Pools and spas
The law also requires that:
See Fencing of swimming pools for more information.
It is not enough just to have a pool fence – you must maintain it and safeguard the area. Repair any broken fencing immediately.
Make sure the gate is not left open, the kids don’t leave bikes or ride-ons against the fence and you don’t put pots or garden furniture where they could be used by kids to climb up and over the fence.
Indoor spa pools also have rules governing whether they have to be fenced or secured. The rules depend upon whether the building in which the pool is housed is used primarily for the spa or not. So whether the spa is in your home or in a separate building used mainly for the spa will govern which rules apply.
Outdoor spa pools have to be fenced.
Contact your local council for more information on your legal responsibilities or Water Safety New Zealand for information on water safety.
Like bathrooms, pool and spa surrounds must be considered as wet areas. Pools and spas also usually incorporate steps and ladders that become slippery when wet.
To reduce the risk of slipping:
All pools, spas and ponds more than 400mm deep come under the requirements of the Fencing of Swimming Pools Act.
Emptying your swimming pool
Before emptying your swimming pool, check with the manufacturer on how to do this as some pools can “pop out” of their excavations when the weight of the water is removed.
Your regional council will have a preferred way of discharging pool water so contact them first. The options are to discharge on to land (if you have a large enough section), into the sewer or into the stormwater system.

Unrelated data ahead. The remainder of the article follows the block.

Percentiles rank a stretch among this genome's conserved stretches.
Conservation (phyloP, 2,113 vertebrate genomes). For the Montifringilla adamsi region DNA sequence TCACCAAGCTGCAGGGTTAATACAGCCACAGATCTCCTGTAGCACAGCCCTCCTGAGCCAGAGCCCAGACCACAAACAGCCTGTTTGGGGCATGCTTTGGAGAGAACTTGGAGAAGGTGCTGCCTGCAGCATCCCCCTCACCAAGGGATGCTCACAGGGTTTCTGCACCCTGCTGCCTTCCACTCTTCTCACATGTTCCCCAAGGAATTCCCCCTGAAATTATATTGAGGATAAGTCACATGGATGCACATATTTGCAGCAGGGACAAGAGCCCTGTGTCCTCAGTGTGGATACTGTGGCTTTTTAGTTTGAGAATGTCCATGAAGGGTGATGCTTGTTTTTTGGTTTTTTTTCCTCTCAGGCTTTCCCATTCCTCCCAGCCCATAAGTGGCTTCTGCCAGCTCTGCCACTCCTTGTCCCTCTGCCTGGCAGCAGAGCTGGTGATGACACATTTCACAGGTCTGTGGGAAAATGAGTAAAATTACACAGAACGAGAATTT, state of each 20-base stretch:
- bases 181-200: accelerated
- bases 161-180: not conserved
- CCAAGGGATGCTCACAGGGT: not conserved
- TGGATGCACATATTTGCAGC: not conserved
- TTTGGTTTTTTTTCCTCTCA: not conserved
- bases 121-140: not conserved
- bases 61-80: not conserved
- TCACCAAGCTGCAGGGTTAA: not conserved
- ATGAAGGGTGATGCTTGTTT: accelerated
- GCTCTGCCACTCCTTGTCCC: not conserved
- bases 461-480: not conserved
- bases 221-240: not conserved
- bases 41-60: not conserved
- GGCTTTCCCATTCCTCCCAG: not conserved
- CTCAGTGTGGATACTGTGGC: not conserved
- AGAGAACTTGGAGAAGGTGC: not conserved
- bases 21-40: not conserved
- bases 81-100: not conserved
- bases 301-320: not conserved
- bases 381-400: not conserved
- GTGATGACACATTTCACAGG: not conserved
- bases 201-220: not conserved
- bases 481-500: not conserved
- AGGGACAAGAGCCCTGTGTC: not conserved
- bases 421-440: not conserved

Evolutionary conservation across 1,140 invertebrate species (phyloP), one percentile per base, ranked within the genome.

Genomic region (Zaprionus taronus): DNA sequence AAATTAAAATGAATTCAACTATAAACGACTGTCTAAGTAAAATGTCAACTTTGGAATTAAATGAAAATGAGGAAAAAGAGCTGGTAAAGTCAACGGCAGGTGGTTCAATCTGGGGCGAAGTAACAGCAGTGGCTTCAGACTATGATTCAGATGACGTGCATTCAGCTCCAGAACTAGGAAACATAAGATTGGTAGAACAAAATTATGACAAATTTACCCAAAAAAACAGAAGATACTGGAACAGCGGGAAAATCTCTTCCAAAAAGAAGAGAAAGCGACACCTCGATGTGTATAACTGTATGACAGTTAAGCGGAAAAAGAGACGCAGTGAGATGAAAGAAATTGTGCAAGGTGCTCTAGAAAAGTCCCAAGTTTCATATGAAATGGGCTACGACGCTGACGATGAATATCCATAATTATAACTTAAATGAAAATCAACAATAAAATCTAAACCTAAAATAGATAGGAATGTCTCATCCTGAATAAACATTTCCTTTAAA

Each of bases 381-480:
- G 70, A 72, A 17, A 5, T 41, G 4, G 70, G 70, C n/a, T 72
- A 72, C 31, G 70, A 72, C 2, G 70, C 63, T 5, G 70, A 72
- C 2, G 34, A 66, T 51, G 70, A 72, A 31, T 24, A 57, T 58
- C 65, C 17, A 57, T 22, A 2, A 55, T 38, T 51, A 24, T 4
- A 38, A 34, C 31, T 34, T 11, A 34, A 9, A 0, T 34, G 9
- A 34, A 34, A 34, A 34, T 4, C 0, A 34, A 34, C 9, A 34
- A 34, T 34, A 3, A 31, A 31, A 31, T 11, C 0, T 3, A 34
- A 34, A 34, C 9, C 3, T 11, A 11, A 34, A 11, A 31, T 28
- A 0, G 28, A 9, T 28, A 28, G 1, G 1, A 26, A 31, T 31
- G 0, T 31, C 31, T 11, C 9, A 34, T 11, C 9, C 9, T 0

Whichever option you choose, try to remove as much of the chlorine and other contaminants as possible before discharging. You can do this by adding a de-chlorinator or leaving the cover off the pool and by clearing out leaves and other debris.
If discharge on to land is not an option, then the sewer is often the next preferred choice as it can cope with residual chemicals. The least preferred option is the stormwater system. Large discharges into stormwater drains can affect the ecosystem of the river or other watercourse the pool-water discharges into.
You should not empty your pool into the stormwater system if it is raining as this could also overload the system. Wherever you discharge the water, manage the flow rate so it does not overload the system.
For salt water pools you should discharge the water into the sewer rather than the stormwater system. Check with your local or regional council.
When water spills on to the deck or pool surround it can be slippery. Consider installing anti-slip surfacing or anti-slip paint.
Concrete pools can be the most expensive to build and maintain, but they are the most solid. If you are skilled in concrete work, it can be an economic way to go. If the pool is painted you should have a regular schedule for cleaning and repainting (every 2-3 years) so that deterioration doesn’t get too severe. Proprietary plasters can last for many years.
This is the cheapest option for pool liners. Liners last about 10-15 years but can be replaced.
Probably the most popular form of swimming pool in New Zealand, fibreglass liners can either be pre-fabricated or sprayed on-site to a formed substrate. Fibreglass pools are relatively easy to clean and maintain.
Gel coating: gives fibreglass pools their colour and surface. This coating can be replaced as it starts to fade and deteriorate with age. It is a job for the professionals. Speak to the pool manufacturer for more information.
Swimming pool money savers
Apart from maintaining a good chemical balance there is little preventative maintenance you can carry out on modern portable spa pools.
Keeping the chemicals in balance will extend the life of the pool and its filtration system as well as improve your bathing experience. Follow the manufacturer’s instructions for your type of pool.
Also follow the manufacturer’s instructions for any specific maintenance tasks they recommend, including emptying and cleaning the spa.